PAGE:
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When I was a new Christian, I learned that I owed the Lord obedience in every sphere of life. Yet I was a bit muddled as to why I obeyed. If asked to explain, I answered three ways, which we can call the way of wisdom, the way of trust, and the way of gratitude.

The way of wisdom says it is only reasonable to obey God’s law. He created all things, so he knows how they work. Therefore, we expect his commands to be effective, to bring us good. As Moses said, God gave Israel his commands “for your own good” (Deut. 10:13).

The way of trust says God loves us and would never mislead us. We should behave as he directs and trust him to make it work. If we do what is right for him, he will do right for us.

The way of gratitude judges that it is fitting for us to obey God without reserve because God first gave himself without reserve to us when he redeemed us. Because he has done so much for us, we should be willing to do much for him.

These perspectives contain profound truth. They are certainly superior to the way of merit, where people obey God in order to earn or retain his favor. And they surpass the way of servile or craven fear, where people obey God to avert punishment (there is, of course, a proper fear of God, the awe of our great Father and King). It is always good to obey God’s law, yet he cannot be pleased with anyone who obeys him strictly to merit rewards or avoid penalties. Such obedience can be selfish, even manipulative.

Noblest Motive

Yet, if we pause, we see that even in the ways of wisdom, trust, and gratitude we obey both for God’s sake and also for self-seeking reasons. There is trust and gratitude toward the Lord, but there is also desire to gain benefits and to relieve debts. Thus they fall short of the noblest motive for obedience, the desire to obey God for his sake, out of love for him.

Bernard of Clairvaux said we cajole the unwilling, not the willing, with promises and rewards. Who, he asked, offers men rewards for doing what they want to do? Do we pay hungry men to eat? Do we pay thirsty men to drink? So, Bernard says, if we demand a reward to obey God, we love the reward rather than God. In his words, “The soul that loves God seeks no other reward than that God whom it loves. Were the soul to demand anything else, then it would certainly love that other thing and not God.”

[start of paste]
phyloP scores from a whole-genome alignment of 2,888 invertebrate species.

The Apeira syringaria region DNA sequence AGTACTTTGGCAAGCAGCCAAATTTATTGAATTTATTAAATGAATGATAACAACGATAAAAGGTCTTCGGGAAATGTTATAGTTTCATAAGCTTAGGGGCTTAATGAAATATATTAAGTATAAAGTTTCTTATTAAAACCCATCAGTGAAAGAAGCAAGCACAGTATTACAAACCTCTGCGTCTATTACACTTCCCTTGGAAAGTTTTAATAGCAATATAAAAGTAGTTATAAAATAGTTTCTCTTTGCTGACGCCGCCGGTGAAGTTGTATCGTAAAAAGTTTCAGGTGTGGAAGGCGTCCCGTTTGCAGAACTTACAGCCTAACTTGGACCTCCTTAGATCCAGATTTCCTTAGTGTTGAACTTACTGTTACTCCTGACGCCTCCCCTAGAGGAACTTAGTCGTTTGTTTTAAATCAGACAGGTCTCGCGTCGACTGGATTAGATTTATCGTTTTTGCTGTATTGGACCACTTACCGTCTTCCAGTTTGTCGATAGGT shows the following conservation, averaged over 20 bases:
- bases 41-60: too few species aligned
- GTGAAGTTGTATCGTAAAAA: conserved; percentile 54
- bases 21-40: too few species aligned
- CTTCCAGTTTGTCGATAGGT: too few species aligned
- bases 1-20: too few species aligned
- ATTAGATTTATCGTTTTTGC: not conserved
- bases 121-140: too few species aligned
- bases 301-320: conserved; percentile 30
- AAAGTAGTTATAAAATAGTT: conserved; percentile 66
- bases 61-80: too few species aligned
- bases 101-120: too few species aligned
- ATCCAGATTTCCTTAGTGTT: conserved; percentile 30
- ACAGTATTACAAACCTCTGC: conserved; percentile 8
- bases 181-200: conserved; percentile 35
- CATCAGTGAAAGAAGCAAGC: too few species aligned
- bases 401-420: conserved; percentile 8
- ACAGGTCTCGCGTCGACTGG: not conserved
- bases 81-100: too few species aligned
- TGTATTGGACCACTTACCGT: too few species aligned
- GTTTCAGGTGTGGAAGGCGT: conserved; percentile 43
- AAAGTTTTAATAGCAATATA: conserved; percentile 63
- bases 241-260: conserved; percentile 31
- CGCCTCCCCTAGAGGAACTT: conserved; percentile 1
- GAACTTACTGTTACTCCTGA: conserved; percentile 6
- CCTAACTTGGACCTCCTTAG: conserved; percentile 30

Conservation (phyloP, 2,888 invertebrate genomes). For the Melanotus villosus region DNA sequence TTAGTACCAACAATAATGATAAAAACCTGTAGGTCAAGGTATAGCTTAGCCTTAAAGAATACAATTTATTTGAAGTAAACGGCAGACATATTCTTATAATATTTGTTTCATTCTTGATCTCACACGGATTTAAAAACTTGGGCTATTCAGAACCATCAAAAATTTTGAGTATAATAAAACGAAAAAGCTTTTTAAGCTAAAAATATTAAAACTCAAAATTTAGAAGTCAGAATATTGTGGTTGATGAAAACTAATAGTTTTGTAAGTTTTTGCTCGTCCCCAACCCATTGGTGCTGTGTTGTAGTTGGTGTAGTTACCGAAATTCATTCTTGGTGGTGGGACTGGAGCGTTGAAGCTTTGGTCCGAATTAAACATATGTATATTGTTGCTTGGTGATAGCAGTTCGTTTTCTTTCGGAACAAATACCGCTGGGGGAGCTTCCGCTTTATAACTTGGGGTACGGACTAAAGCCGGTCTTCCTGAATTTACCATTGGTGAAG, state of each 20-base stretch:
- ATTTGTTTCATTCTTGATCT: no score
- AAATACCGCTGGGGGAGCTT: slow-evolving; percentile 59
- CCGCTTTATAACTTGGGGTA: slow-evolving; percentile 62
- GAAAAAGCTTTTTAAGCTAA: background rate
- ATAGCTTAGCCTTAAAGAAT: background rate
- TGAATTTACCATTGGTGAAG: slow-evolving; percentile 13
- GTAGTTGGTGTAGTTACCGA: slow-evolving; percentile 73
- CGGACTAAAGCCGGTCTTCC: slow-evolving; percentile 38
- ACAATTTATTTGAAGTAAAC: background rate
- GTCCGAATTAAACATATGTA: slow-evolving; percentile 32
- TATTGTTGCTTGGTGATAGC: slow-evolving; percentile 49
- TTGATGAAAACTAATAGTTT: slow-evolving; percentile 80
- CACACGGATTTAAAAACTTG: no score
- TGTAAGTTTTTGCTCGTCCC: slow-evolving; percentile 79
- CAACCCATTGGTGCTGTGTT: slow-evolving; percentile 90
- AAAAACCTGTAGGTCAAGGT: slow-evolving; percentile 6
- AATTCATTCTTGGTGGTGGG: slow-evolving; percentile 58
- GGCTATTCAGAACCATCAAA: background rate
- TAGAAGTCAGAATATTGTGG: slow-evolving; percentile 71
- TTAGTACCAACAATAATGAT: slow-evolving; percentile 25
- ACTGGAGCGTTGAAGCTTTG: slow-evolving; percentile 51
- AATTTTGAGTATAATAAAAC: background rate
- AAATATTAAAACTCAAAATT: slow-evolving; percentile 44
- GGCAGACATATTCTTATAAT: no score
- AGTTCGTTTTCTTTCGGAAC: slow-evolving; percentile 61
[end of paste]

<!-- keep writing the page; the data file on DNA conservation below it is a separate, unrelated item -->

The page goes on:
Let’s put this teaching in contemporary terms. Suppose that three men go running five days each week. Suppose, further, that we ask each one why he dedicates himself to running.

  • The first answers, “I run because my father died of a heart attack at 54, and I want to live long enough to retire and to see my grandchildren grow up.”
  • The second replies, “I run because I can eat anything I want when I run and I still don’t gain weight. Running also makes me nice and tired, so I sleep soundly at night.”
  • The third says, “When I run, my legs soar over the ground, the wind brushes my face, my heart beats like slow, heavy thunder in my chest and I feel alive.”

The first man runs out of fear; he worries about the consequences if he stops. The second runs for its benefits; he eats and sleeps better when he runs. But for the third man, running is its own reward. The first and second men love health, food, and sleep. Running is an instrument they use to gain what they desire. Only the third man loves running, as an end in itself.

Our obedience commonly resembles the motives of the first two runners. We obey to avoid what we fear or to get what we want. How many serve God and seek no reward other than God himself? Ideally, believers love and obey the Lord for his sake. We heed the command, “You shall love the LORD your God with all your heart and with all your soul and with all your might” (Deut. 6:5). We love God as he reveals himself in history and Scripture. We love him for his grace and his gospel.

We may wonder if any sinful human can love God with perfect purity, but that’s a topic for another day. For now let’s admit that the idea of loving God for his own sake is daunting. But he does not leave us to “work up” love for him. Rather, he draws us to himself through the gospel of his Son and the work of his Spirit.

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